Sermons by Bernard Bell
Bringing Many Sons and Daughters to Glory
The eternal Son, radiance of God’s glory, left the realms of glory to become human. After his death and resurrection he returned to God’s glory, where he is crowned with glory and honor. But God’s desire is to bring many sons and daughters to glory, following the path pioneered by the Son. Many family histories have skeletons in the closet, people who have brought shame rather than honor. Most of us have our own shame. But Jesus is not ashamed to call us his brothers and sisters, or to have us, his younger siblings, tag along behind him. But we do need to keep him in sight.
But We See Jesus
Hebrews 2:5-9 We have just celebrated Good Friday and Easter Sunday, remembering Jesus Christ, “crucified, dead and buried… On the third day he rose again from the dead,” as we confess in the Apostles’ Creed. But there is more: “he ascended into heaven, and is seated at the right hand of God the Father almighty.” We tend to forget Ascension Day, but it is a vital part of the story of Jesus. We return to the Book of Hebrews to consider Jesus, who was made low to be human like us, and subsequently exalted as the one true human into God’s presence.
Isa 9:6 This third Sunday of Advent is Gaudete Sunday, meaning Rejoice! Yet Advent is a season of waiting in anticipation and hope. How do we rejoice while waiting? We consider the third name given to the child that is born, the son that is given: Everlasting Father.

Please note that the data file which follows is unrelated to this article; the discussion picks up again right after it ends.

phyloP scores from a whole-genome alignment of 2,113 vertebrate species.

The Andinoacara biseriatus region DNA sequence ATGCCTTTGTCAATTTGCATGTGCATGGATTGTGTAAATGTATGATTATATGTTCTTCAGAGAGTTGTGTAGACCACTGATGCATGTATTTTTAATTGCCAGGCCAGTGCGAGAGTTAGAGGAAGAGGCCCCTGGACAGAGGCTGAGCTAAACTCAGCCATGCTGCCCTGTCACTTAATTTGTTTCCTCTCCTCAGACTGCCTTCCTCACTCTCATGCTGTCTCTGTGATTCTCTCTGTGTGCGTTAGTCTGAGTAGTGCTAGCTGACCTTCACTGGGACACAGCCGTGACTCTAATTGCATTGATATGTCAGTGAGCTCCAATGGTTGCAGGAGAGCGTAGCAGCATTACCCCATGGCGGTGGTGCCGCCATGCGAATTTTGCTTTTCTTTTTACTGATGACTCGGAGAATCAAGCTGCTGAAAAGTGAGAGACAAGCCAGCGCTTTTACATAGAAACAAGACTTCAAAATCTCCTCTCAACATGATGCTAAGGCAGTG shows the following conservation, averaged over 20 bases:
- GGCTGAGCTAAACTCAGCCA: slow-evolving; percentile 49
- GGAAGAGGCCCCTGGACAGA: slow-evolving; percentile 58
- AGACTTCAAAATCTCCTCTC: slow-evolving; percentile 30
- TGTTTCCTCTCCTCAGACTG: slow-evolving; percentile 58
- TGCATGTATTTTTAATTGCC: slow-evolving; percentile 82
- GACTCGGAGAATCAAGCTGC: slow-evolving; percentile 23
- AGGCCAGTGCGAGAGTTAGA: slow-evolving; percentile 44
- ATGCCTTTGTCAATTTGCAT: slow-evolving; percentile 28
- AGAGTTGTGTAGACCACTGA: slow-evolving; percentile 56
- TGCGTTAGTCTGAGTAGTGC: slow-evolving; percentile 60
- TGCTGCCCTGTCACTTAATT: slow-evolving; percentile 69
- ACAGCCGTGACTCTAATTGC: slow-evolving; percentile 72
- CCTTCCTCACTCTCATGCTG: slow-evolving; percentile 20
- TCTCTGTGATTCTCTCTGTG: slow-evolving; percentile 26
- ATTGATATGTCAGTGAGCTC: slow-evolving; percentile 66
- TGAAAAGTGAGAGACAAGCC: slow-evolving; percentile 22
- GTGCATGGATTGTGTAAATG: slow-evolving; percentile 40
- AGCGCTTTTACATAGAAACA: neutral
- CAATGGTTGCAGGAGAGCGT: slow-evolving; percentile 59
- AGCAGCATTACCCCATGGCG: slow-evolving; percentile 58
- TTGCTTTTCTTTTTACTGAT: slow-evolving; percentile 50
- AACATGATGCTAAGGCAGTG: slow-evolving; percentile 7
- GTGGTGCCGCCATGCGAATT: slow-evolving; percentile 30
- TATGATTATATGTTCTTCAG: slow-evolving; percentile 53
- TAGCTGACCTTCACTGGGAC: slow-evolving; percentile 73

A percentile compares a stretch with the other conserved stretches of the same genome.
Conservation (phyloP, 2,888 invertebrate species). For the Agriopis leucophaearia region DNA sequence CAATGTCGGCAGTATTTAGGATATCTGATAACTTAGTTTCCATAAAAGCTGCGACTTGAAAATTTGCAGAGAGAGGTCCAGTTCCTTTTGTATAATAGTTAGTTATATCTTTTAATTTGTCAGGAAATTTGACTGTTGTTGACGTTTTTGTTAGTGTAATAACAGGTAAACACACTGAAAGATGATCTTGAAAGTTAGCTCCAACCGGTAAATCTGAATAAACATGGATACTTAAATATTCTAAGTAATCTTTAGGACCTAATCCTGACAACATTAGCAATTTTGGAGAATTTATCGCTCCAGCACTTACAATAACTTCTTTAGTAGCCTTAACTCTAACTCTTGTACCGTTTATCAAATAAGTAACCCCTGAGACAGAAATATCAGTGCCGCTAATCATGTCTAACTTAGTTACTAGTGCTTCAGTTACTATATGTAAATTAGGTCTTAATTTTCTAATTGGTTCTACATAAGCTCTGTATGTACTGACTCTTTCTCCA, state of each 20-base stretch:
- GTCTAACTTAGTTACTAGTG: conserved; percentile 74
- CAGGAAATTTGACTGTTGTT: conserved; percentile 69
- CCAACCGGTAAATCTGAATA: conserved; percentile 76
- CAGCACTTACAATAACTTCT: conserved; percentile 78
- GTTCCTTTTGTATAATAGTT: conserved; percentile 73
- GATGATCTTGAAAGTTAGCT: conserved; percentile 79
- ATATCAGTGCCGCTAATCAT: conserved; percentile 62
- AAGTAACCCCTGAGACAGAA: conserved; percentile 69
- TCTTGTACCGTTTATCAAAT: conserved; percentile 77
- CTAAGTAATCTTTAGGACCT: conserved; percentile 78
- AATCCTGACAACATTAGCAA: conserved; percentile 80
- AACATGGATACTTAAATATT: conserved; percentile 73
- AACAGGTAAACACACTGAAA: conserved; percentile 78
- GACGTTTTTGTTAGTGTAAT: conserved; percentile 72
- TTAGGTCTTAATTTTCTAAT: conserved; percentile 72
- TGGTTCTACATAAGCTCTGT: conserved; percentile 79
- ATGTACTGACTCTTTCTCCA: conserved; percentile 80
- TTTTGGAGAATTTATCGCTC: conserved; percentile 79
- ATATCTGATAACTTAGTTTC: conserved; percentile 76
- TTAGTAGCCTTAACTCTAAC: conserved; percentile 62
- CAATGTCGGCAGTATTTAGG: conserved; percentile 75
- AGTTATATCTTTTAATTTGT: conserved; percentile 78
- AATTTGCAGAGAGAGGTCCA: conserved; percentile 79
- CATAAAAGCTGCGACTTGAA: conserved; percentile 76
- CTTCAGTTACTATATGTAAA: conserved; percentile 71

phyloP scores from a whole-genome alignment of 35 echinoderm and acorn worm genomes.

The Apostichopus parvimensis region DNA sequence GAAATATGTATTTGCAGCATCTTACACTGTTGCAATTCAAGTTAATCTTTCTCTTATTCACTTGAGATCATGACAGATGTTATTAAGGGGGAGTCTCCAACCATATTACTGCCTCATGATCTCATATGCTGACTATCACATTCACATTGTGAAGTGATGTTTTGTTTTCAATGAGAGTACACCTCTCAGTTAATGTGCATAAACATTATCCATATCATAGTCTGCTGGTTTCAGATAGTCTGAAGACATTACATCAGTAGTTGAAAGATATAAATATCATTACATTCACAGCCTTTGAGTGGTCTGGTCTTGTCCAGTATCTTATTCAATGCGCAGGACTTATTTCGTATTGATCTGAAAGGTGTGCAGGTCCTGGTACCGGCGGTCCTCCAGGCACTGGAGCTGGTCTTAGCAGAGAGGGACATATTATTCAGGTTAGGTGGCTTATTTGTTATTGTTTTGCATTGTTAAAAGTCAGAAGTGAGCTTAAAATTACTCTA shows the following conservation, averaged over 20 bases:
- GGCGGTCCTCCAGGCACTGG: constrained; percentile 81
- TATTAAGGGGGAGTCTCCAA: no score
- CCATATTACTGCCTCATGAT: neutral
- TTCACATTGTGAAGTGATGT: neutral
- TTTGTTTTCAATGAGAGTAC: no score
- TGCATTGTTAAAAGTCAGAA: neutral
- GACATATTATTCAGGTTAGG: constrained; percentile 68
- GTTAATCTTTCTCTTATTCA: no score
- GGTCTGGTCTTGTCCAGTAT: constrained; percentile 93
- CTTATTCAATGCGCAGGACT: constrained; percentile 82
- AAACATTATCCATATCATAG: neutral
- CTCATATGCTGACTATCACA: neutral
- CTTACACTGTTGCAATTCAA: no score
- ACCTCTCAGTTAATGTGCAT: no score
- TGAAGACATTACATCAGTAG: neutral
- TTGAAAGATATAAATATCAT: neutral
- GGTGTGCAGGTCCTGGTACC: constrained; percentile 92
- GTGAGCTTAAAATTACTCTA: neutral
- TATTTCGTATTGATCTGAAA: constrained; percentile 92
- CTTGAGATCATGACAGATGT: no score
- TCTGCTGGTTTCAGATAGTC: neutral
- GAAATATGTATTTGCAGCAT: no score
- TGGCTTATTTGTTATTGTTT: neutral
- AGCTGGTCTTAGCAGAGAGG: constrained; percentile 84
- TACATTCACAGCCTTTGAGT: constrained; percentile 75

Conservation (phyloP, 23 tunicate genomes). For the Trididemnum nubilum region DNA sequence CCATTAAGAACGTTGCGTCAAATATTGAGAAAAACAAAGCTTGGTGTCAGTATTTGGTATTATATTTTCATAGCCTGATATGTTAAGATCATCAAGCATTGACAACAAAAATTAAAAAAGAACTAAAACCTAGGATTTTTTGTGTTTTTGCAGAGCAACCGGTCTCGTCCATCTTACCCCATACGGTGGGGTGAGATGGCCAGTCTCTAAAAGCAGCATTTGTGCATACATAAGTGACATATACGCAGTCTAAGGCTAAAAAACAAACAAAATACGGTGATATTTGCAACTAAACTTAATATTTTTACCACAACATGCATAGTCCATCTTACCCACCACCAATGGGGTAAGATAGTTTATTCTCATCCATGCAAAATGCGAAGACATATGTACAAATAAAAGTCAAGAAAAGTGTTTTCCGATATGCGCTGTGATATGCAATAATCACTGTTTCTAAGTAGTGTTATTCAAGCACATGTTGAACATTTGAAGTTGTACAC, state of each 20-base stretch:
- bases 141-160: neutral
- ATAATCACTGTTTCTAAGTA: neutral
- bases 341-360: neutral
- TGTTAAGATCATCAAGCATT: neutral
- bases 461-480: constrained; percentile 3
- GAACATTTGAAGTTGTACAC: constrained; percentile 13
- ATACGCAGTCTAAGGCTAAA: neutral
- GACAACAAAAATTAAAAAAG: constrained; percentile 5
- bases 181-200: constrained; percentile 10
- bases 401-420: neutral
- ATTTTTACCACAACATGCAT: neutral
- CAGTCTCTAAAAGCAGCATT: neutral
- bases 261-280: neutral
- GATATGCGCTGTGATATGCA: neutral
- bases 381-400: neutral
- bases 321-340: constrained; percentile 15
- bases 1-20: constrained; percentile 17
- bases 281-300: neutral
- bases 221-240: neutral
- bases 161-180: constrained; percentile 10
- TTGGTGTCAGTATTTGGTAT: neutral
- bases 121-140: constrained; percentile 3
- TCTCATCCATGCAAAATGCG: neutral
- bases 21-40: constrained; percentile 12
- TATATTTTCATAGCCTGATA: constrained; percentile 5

Paying Attention to Jesus
Heb 2:1-4 It’s Labor Day weekend, the traditional end of summer and start of a new school year. But many students have been back in class for two weeks already. We hope that they are learning again how to pay attention in class. Perhaps their teachers have given a pep talk: “You must pay the most careful attention to what you hear else…” An exhortation to listen and a warning of the consequences for not doing so: “…else you’ll fail the test, your GPA will suffer, and you won’t get into your choice of school.” The preacher to the Hebrews does a similar thing. After presenting the excellence of the Son in whom God has spoken, he exhorts and warns: “We must pay most careful attention to what we have heard, so that we do not drift away.” Throughout his sermon he urges us to pay attention to Jesus.
He Whom Angels Worship
Heb 1:5-14 God spoke in the past to Israel through the prophets, and God has spoken in these last days to us in the Son. On the Emmaus Road Jesus brought these two together, explaining “what was said in all the Scriptures concerning himself.” After his magnificent opening sentence, the author of Hebrews also brings them together, showing how seven OT texts point to Jesus. They reinforce his claim that Jesus has become far superior to the angels. Indeed, Jesus is worthy of worship by angels and by us.
Name Above All Names
Heb 1:2b-4 “What’s in a name?” said Juliet to Romeo. “That which we call a rose by any other name would smell as sweet.” But names do matter. We all bear names, and have preferences about how we want to be called. God puts his name on people. OT Israel bore God’s name. God gave the risen and ascended Jesus a name above all names. The people of the New Jerusalem will bear the name of God and the Lamb. What does it mean to bear God’s name?
God Has Spoken